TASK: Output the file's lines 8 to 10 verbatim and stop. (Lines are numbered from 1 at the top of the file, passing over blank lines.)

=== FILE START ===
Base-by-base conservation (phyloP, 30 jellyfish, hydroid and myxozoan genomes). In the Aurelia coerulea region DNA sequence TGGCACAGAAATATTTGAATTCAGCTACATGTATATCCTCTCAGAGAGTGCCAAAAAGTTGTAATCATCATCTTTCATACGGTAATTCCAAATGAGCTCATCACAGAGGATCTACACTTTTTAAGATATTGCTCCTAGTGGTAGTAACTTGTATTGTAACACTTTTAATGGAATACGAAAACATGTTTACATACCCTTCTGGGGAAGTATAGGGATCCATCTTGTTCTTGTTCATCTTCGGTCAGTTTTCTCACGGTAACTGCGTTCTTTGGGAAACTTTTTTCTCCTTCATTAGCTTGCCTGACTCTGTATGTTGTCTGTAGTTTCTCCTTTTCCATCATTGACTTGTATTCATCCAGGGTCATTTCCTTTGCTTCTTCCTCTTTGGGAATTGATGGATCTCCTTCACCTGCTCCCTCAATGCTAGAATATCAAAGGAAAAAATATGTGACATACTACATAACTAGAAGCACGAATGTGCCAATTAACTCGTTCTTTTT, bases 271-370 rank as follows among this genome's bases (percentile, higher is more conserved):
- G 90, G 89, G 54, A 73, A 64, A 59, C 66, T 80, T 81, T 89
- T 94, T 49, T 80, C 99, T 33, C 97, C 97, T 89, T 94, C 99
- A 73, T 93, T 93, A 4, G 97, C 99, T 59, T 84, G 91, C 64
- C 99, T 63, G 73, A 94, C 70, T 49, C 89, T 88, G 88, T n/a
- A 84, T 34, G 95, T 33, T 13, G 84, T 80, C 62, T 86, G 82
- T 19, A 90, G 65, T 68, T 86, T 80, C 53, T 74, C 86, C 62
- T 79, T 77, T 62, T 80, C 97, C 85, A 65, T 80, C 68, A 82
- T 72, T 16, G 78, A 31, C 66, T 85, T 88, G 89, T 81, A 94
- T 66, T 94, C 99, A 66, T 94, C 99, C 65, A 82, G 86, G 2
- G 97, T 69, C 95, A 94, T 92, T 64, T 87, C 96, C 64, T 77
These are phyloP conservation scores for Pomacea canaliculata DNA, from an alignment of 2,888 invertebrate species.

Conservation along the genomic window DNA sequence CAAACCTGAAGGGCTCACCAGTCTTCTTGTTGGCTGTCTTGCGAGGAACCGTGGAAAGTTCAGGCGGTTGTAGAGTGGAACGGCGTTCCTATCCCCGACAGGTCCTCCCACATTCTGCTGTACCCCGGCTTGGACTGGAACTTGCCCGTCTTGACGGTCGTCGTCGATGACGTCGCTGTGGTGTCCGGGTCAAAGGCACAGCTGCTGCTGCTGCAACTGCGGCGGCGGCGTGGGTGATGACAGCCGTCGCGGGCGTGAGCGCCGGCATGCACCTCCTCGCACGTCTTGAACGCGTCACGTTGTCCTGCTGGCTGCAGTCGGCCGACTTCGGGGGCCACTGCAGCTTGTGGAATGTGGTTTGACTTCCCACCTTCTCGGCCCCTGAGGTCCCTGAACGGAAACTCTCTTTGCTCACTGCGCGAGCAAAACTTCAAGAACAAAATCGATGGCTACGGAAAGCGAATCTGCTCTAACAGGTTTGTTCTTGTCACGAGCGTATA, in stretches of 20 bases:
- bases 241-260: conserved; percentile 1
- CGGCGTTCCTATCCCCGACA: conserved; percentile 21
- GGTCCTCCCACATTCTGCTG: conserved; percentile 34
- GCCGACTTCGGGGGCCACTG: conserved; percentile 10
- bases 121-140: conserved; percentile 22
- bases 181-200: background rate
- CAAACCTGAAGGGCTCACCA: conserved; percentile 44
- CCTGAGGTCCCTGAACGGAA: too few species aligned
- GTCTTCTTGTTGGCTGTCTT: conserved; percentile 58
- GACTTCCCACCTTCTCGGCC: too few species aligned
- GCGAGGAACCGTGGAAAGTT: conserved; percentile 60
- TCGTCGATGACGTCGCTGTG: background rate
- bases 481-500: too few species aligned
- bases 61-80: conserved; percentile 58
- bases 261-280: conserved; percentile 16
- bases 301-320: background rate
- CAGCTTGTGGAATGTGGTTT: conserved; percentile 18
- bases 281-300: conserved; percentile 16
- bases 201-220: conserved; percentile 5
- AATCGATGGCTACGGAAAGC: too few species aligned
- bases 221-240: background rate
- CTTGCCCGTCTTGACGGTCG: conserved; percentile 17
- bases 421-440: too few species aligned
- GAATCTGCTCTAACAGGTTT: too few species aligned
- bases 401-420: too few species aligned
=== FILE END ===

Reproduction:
- T 79, T 77, T 62, T 80, C 97, C 85, A 65, T 80, C 68, A 82
- T 72, T 16, G 78, A 31, C 66, T 85, T 88, G 89, T 81, A 94
- T 66, T 94, C 99, A 66, T 94, C 99, C 65, A 82, G 86, G 2